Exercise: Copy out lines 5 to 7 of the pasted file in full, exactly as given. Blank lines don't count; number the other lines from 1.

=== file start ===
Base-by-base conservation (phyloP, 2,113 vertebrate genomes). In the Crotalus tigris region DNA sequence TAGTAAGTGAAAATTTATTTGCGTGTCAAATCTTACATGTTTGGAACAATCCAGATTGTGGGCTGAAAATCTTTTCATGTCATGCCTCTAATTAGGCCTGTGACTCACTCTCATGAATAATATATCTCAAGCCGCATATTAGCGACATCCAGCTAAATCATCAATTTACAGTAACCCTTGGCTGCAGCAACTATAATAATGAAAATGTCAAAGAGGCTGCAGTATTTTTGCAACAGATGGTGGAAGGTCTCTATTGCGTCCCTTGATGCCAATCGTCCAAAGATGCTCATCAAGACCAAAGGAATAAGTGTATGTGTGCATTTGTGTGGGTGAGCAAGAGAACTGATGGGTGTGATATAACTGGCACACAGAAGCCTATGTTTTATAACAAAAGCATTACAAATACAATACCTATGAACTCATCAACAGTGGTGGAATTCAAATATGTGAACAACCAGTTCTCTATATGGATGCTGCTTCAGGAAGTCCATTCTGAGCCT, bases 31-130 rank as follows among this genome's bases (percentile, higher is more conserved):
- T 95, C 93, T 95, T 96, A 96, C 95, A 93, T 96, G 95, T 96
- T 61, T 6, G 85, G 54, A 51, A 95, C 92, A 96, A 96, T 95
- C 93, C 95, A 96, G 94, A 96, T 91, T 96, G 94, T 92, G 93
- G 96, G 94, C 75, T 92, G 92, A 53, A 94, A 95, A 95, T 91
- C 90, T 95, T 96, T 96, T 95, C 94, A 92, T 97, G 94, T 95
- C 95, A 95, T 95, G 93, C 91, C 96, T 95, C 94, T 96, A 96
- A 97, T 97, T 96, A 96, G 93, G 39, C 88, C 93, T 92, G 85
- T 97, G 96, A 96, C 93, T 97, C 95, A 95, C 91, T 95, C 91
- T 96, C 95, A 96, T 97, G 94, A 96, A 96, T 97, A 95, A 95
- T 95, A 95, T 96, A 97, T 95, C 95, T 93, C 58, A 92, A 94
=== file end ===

- G 96, G 94, C 75, T 92, G 92, A 53, A 94, A 95, A 95, T 91
- C 90, T 95, T 96, T 96, T 95, C 94, A 92, T 97, G 94, T 95
- C 95, A 95, T 95, G 93, C 91, C 96, T 95, C 94, T 96, A 96